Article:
Wednesday, March 23, 2011
An Ode to Mr. Witkin
Why I am writing about him here? Because he was my adventure river dog...my main man during the transformative years when I came to focus upon water, rivers, and their effect on human beings.
Witkin and I had a special bond. He had been at the RR Rescue Ranch for almost a year when I fell in love with him (so did my now-deceased yellow lab Ophelia, who needed a companion dog). He was handsome, smart, athletic, and responded well on leash and to commands.
I was warned, though, that he was considered almost unadoptable, since two separate parties had taken him home and then brought him back. Unfazed, I took on the challenge.
Once we got home to my small bungalow near the Los Angeles River in Valley Village, I began to understand their warning. Within the first week of having Witkin (whose original name was T. Rex, so that should give you an idea right away what I was dealing with, especially those extra large jaws) home, he had bitten Ophelia in a fight over a bone (she had it, he wanted it), had pinched a nerve in his left rear leg trying to jump over my wall, and had killed two squirrels in my backyard.
Undaunted, I was determined to turn this hound dog into a gentleman. One reason I had gotten him was so I'd had a larger protection dog (he weighted about 70 puonds, all muscle), so I'd feel safe when I was out walking at night or home alone.
By the time I got Witkin (whom I named after Bernard Witkin, the father of California law, in homage to my law school experience), my husband had died and I was making monthly trips to the small hamlet of Kernville, California, to work on the family cabin there and take a break from the stress of big city living in Los Angeles.
Kernville was soon the place where Witkin and I were both happiest: he had 2 and 1/2 acres of fenced paradise to roam in and I had mountain air and the melody of the river's roar to calm me. Did I mention that he was the best car dog ever?
We had lots of fun during our mountain adventures (we moved there in 2002 and had the two best years playing in the water). We hiked miles of nature trails, stirred up the natives with new ideas, and drove on unbelievable adventures into the Sequoia National Monument where no cellphones or GPS devices worked. He and Ophelia were even 'officials' of the 2003 International Wildwater World Cup Championships along the Upper Kern River.
All good things must come to an end, so soon we were leaving the mountains for the ocean, settling into a beach house steps from the sand in Ventura, California. Witkin loved the beach as much as he loved the mountains. In fact, he became adept at unlatching my yard gate and toodling down the lane to the sand for a run, with Ophelia in tow. More than once, when my cellphone would ring, the voice on the other end would say, 'I've got your dog.' Once he escaped all the way to the Ventura Pier, 2 1/2 miles from home. Those were the good old days, when dogs could roam on the beach in Ventura. Sadly, that is no more. Witkin also loved to go bicycle running with me on the beach bike path - me on the bike, him running beside me. We took many road trips up the Ventura River and Matilija Creek to Ojai and once explored the entire length of the Santa Clara River, which flows over 84 miles from Acton to the sea. Ironically, even though Witkin loved being near the water he did not like being in the water!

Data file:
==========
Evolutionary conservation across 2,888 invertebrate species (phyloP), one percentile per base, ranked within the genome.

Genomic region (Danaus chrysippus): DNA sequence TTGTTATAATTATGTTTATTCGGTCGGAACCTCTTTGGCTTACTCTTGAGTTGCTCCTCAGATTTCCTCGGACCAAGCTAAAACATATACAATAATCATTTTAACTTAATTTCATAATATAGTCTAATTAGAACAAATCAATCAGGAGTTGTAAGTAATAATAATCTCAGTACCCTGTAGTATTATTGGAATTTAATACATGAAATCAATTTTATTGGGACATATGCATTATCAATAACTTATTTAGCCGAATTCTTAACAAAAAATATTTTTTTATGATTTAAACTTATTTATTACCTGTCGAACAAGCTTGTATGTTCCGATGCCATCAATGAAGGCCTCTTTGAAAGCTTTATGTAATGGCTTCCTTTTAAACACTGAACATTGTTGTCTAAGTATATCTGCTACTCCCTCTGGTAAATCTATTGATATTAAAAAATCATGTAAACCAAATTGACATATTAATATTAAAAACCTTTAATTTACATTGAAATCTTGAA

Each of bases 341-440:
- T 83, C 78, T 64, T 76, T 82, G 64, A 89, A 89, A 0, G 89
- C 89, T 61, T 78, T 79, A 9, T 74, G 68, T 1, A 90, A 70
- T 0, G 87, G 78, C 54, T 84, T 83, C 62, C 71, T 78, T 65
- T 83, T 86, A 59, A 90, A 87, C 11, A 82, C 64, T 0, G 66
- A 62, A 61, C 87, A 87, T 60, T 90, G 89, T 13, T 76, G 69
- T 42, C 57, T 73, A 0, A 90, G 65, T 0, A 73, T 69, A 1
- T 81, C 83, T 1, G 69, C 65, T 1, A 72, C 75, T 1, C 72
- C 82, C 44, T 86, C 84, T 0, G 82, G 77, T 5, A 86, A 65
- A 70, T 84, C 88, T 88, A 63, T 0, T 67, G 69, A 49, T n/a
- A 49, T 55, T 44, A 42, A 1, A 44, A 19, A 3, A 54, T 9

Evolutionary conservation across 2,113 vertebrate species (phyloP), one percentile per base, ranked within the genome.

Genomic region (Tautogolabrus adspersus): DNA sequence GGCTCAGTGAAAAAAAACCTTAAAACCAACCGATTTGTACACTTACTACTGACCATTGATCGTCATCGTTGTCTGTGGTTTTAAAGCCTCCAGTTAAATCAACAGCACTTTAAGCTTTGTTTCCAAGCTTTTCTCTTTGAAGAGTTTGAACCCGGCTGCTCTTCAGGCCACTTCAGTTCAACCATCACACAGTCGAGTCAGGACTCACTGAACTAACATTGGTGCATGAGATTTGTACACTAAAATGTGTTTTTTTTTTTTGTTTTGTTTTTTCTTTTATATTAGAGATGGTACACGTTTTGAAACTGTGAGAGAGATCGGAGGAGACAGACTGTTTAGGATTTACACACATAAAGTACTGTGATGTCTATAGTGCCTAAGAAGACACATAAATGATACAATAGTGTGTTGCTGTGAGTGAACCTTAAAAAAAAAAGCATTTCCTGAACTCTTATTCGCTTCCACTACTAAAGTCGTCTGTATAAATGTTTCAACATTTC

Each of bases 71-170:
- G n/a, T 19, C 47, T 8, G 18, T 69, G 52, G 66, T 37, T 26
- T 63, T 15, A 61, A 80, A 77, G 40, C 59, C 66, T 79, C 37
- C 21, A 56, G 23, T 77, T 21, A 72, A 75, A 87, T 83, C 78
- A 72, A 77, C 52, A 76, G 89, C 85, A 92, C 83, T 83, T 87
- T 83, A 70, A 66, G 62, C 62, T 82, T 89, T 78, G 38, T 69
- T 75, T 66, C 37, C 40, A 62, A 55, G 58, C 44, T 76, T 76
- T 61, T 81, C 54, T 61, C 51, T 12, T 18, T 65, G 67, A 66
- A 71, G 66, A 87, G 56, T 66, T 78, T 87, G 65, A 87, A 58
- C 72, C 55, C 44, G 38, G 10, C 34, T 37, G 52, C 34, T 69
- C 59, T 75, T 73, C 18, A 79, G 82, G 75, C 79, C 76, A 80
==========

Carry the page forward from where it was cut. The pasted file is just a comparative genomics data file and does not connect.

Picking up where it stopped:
Four years ago, dear Ophelia went to heaven and Witkin and I returned from our mountain-ocean adventures to Los Angeles. Now our river explorations turned urban, as we explored all along the Arroyo Seco, walked both the Arroyo Seco and Los Angeles River Bicycle Paths, and used our outings to remind fellow dog owners to pick up their poo and trash to help stop pollution in our natural waterways.
Once we returned to the Greater LA area and settled in Pasadena, it became evident that the tests of time were catching up with my once 'brat boy.' The dog who once was 100% hound dog had become 100% gentleman. He was loved and adored by my river friends, my landlord, and my real estate office colleagues. In fact, my landlord and I would joke that he ran the household - we were just the hired help.
A few months ago, Witkin began losing weight and slowing down significantly, especially for a once very athletic dog. No longer could he jump into and out of my Jeep as he had done for so many years. Often, I would come home and find him shivering. Blood tests revealed the dreaded: he had Cushing's Disease and a cancerous tumor.
All dog lovers sooner or later face that awful moment of decision to put down their pet. It was painful but easier that I thought because I knew Witkin hated not being able to run around and rule the roost the way he always had. On March 2nd, Mr. Witkin went to the Rainbow Bridge.